As the blog has focused this week on Mary Roberts Rinehart's The Yellow Room, I think it's only fair to bring up another classic mystery set in another such room.
Gaston Leroux wrote The Mystery of the Yellow Room in 1907, making it more than a century old, yet it still remains a fine example of the locked room/impossible crime genre. A young woman is attacked in a locked room. The door is locked on the inside, and it is under constant observation; the only window is barred and impassible. The victim's screams and cries are heard. But when the door is broken down and the room entered, the victim – unconscious, but not dead – is alone in the room. Her assailant apparently has left a hat behind, along with a large mutton bone, the apparent weapon. And a gun has been fired and, it would appear, the assailant must have been injured. But there is nobody in the room.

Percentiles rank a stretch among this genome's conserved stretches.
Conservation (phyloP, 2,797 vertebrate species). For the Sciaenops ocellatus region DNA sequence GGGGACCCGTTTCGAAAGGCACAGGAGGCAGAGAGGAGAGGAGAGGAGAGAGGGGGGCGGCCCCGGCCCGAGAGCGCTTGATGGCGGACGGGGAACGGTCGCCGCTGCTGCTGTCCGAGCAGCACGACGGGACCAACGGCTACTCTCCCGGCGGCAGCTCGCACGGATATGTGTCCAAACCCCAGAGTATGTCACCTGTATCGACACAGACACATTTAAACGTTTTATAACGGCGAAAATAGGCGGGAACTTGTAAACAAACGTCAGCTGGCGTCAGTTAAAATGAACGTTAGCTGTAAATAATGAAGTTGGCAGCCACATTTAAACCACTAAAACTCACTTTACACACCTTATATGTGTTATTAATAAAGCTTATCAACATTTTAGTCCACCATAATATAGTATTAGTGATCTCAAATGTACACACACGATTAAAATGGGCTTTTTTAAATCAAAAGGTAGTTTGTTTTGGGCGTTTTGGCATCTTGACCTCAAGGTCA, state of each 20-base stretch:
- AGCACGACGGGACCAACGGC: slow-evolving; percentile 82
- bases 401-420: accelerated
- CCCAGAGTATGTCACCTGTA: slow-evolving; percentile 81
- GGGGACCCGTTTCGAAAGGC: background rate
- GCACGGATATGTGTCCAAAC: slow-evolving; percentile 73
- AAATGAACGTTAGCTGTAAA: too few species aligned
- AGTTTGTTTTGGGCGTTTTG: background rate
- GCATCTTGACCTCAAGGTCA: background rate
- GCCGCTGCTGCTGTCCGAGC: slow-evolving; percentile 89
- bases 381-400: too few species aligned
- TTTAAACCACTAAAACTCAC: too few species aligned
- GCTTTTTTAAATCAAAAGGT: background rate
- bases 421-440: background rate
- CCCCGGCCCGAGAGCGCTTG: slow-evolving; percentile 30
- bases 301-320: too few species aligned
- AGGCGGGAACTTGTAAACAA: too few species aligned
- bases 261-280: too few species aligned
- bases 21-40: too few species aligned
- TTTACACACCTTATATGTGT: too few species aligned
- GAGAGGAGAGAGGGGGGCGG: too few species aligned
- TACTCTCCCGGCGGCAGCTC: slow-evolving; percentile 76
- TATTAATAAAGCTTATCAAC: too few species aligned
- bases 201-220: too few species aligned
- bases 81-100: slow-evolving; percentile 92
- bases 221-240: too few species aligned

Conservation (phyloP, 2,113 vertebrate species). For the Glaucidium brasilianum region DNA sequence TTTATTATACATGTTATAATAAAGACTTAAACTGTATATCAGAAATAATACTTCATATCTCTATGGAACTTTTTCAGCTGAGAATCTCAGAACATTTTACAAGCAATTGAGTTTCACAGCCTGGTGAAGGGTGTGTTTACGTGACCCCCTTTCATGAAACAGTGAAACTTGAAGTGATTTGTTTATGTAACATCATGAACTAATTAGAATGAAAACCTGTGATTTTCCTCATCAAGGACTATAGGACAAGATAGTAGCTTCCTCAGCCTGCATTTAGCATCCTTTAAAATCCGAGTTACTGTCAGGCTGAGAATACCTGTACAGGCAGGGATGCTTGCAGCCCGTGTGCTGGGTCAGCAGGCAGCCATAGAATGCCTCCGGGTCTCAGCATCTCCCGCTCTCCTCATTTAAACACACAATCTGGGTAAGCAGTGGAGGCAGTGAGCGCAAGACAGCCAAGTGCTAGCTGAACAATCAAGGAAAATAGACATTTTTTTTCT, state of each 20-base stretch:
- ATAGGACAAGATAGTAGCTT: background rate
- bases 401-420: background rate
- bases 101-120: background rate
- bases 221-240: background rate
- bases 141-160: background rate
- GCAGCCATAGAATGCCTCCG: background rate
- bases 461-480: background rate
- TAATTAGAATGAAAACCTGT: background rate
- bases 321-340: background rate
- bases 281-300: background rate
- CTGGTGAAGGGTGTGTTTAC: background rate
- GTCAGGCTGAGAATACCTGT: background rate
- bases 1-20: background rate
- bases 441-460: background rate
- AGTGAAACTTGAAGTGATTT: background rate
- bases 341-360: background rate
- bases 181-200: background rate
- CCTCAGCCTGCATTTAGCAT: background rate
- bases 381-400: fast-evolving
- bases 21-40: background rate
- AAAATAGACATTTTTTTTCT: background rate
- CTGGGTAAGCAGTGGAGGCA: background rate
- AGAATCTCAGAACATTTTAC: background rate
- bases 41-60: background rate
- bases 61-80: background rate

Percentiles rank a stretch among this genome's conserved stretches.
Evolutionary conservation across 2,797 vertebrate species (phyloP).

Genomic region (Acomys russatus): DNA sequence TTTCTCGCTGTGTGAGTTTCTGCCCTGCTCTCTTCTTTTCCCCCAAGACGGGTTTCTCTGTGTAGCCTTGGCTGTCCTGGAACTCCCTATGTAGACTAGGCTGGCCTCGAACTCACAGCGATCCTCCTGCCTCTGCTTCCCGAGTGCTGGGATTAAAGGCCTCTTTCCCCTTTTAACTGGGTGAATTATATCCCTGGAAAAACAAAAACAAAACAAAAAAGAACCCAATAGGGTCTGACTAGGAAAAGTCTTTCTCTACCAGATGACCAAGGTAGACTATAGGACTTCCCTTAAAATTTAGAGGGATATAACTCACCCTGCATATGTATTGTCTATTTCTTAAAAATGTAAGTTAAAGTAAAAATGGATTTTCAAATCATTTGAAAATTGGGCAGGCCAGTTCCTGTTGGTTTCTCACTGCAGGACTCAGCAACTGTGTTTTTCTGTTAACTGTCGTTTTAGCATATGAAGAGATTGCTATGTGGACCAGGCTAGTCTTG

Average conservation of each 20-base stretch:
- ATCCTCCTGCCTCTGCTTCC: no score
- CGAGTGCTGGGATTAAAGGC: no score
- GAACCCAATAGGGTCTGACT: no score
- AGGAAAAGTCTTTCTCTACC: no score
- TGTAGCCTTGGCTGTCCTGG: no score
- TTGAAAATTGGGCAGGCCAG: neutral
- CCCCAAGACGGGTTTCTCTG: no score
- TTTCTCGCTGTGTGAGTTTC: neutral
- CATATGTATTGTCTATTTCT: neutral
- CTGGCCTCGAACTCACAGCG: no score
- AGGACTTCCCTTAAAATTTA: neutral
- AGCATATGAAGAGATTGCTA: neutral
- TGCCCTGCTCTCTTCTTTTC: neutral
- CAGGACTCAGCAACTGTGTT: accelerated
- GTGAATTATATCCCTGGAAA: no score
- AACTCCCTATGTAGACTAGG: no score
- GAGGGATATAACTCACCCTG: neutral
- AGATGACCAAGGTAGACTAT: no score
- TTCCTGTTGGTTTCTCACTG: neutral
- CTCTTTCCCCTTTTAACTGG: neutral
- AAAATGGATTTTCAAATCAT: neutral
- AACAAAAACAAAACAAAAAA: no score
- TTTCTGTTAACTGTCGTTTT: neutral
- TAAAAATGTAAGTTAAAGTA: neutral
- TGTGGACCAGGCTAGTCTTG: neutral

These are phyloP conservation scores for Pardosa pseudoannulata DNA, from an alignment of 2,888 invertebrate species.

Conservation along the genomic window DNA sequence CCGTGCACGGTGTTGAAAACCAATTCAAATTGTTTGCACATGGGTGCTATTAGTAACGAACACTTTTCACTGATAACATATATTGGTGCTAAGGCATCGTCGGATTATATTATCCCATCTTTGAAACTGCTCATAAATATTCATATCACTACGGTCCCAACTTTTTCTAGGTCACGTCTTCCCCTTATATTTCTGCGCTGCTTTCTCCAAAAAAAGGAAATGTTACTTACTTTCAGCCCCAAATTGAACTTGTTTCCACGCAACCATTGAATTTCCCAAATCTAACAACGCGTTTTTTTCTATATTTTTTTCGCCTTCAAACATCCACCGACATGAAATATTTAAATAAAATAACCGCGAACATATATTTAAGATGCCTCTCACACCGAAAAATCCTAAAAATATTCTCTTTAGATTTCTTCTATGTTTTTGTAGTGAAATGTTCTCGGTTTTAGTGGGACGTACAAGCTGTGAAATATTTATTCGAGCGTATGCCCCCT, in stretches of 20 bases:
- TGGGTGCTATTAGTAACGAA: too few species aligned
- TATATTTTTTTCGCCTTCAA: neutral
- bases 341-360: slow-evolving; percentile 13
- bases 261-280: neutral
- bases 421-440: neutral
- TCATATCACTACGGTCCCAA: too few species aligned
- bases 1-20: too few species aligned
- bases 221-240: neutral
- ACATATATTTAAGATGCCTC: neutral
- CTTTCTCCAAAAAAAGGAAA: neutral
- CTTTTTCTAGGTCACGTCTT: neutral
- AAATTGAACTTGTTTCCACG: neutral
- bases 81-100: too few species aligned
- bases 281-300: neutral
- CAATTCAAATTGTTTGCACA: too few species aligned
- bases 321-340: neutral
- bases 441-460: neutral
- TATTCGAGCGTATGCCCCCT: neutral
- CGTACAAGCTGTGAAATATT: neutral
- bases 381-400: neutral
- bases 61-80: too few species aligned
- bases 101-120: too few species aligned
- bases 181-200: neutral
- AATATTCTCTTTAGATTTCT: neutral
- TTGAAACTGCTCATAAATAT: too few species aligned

The master of the locked room mystery, John Dickson Carr, called The Mystery of the Yellow Room "the best detective tale ever written." I don't know that I'd go that far, but it really is a first rate mystery. Here's a post I did about it a few years ago, here's a link to an audio review I did for the podcast, and here's a link to Amazon, where you'll find both an inexpensive Kindle edition and a paper edition. Or, given the age of the book, you can probably find a free public domain ebook at Project Gutenberg Australia.